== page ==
This section applies to Retailarc Enterprise.

This diagram shows the technologies used within each of the components of Retailarc Enterprise and how they communicate between each other.

Store Terminal

The Store Terminal is built in .NET as a standalone application for speed and usability. The POS application uses the .NET Remote Client to communicate with the Store Server. There is no local storage at the POS terminal. All information is stored inside the Store Server database. Since the POS is standalone, it allows integration with peripherals such as cash drawers, biometric scanners, printers, card readers, and PIN pads at the local machine.

Store Server

The Store Server is also built in .NET to allow tight integration with the POS. It may reside on the same physical machine as one of the Store Terminals. The Store Server uses .NET Remote Host to allow the POS to send business operations, and a MySQL database for temporary data storage. The information in the database is synchronized with the enterprise server database on a regular basis.

The Store Server uses.NET socket calls to communicate with the POS application on the Store Terminals via the in-store network, and web service with SOAP protocol over either HTTP or HTTPS to communicate with the Enterprise Server over the external network. (If a VPN between the store and head office locations is available, then HTTP is sufficient. Otherwise HTTPS is recommended.)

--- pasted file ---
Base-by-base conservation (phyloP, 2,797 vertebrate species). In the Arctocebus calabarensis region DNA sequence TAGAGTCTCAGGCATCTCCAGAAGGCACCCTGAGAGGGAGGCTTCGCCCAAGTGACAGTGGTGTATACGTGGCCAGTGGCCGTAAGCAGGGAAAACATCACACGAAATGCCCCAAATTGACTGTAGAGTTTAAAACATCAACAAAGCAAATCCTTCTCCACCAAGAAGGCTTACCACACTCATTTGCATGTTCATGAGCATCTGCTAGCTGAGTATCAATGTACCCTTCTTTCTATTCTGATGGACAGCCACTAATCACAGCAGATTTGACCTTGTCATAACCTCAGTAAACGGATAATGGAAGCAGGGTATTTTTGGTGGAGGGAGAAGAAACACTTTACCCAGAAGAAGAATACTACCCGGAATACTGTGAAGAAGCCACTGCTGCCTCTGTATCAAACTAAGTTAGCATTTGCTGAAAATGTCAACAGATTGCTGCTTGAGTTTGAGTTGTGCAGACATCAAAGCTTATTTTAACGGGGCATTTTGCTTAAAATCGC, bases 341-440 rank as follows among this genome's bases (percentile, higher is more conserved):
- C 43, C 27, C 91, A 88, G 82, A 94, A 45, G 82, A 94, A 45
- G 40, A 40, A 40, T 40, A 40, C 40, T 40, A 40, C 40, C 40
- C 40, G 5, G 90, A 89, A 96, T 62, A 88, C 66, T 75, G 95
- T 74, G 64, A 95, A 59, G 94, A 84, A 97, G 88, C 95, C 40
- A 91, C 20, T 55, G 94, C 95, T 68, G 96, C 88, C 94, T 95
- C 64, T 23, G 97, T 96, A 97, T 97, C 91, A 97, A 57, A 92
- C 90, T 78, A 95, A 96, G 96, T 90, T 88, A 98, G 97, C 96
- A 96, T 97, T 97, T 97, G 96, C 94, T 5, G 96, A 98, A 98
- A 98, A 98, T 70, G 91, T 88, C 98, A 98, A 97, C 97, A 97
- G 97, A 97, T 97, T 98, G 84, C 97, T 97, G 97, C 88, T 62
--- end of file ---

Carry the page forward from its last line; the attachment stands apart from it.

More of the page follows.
Enterprise Server

The Enterprise Server consists of a number of components, including:

Web Service

The Web Service end point interfaces to external components such as the Store Server using the SOAP message protocol. Both HTTP and HTTPS are supported as the transport protocol. The web services call the session façade in the EJB tier to perform business functions. Entity Beans are directly mapped to individual entities inside the enterprise database. These are used by the business logic tier to insert or update the data.


The Retail Information Server (RIS) is the web application that enables authorized users to perform back office operations, including user administration, system configuration, and report generation. Some location operations are also carried out using RIS, such as store-to-store stock transfers and requests for products. Individual functions of RIS can be assigned to defined staff roles, which are also managed by RIS. Since RIS is accessible from anywhere, HTTPS is recommended.


The Information Forwarding Service (IFS) executes timed operations such as roll-over, during which the IFS refreshes all cached information. Web service calls are redirected to IFS using socket calls. IFS then connects to the EJB using RMI/IIOP if necessary. The EJB then connects to the enterprise data store using JDBC which is managed by the application server.